SPORTSTAKE: Magic and death behind closed doors
By Shelby Fleig
“You. Get up here.”
Mary Ann Lamb just called you out in the senior jazz class. Sprint to the stage and do anythingshe asks.
The queen of Broadway wants you to demonstrate the last two eight-counts of her choreography for the senior jazz class. For the love of God, do it perfectly.
“Good girl! Work!” she yells through her headset microphone. “But I want to see your legs up like this!”
The 53-year-old replaces you on the stage, kicks and holds her leg perfectly pressed against her face, turning on one foot all in one motion that sends her headset flying
“Don’t tell my doctor I’m doing this with a broken foot!” she shrieks.
Conventions are taking over the dance world behind closed doors. Those event centers and hotels you drive past on the weekends are full of hundreds of the area’s most dedicated dancers. Dancers who pay the big bucks—anywhere from $100 to $200 a day in most cases—to learn from the best.
Dancers from the likes of the movie Chicago, So You Think You Can Dance and the Michael Jackson world tour are now weaving amongst, grabbing and yelling at a crowd of their biggest fans. Think back to your youth football or basketball camp—did Don Shula or Wilt Chamberlain teach you?
Anyways, you had pads and your brand new cleats on. You were unstoppable.
The dancers at the Showstopper convention at a Ramada in Omaha were unstoppable too. But we didn’t wear pads and cleats. Most wore sports bras and spandex. Some wore shoes. Blood on the dance floor—really. The top of my left foot is rid of most previously existing skin and still bleeding three days later.
What does a dance convention look like?
Dancers of all shapes and sizes (although mostly six-pack donning girls with slick hair and tiny clothes) fill the room, staring up at one superstar who will teach them the meaning of dance before day’s end. Parents and teachers line the room, some reading, some intently watching and videotaping their children. A few male dancers stand sprinkled within the group in almost every class.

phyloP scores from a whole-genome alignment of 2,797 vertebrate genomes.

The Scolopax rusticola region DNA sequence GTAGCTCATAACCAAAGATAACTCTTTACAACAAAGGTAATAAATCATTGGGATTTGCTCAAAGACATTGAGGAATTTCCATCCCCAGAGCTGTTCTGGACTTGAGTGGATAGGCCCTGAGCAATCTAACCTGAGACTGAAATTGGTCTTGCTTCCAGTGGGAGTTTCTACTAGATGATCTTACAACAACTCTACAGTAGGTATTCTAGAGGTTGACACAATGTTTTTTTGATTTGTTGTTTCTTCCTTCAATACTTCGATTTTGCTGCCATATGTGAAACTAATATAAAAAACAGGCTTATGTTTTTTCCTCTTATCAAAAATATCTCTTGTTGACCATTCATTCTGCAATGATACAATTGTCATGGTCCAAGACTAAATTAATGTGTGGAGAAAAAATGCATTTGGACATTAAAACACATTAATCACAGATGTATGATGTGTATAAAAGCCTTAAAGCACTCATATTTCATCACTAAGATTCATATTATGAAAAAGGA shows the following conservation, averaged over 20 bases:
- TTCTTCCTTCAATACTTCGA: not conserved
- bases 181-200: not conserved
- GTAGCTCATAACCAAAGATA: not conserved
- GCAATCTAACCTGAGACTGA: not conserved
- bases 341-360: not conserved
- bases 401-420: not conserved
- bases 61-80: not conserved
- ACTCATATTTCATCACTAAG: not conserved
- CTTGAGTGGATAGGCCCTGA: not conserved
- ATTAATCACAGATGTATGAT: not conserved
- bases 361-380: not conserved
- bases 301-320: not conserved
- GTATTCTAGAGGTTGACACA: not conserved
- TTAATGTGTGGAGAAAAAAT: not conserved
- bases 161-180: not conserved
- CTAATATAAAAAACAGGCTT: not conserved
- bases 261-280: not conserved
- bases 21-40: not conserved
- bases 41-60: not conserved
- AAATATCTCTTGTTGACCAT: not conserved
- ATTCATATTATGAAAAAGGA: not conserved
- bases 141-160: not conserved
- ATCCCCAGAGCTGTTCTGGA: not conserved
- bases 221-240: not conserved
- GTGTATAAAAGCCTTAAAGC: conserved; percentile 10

Class starts at 7:45 a.m. Five minute breaks separate the hour-long classes before a 30-minute lunch break where you don’t eat anything because your so exhausted. Then it’s back-to-back classes until evening, when you’re released to the outside world until tomorrow morning.
What does a dance convention smell like?
Sweat. Feet. Deodorant. Sweat.
What does a dance convention feel like?
I can’t speak for everyone, especially because I was one of the oldest dancers there, but it feels like magic and like death.
The magic comes when you’re killing a routine you learned 10 minutes ago in front of one of your idols, who is walking the floor in front of you—simply acknowledging your being.
The death comes when you stop dancing. Your body goes into a kind of shock. Your muscles tighten and any injury you sustained that day only becomes noticeable now that the adrenaline is gone.
Too tired to shower, even though you have too. Too sweaty to move. The muscles in your neck were too sore to chew and swallow. But you go back the next day and do it all again, hitting choreography even harder this time, because it was the best time of your life.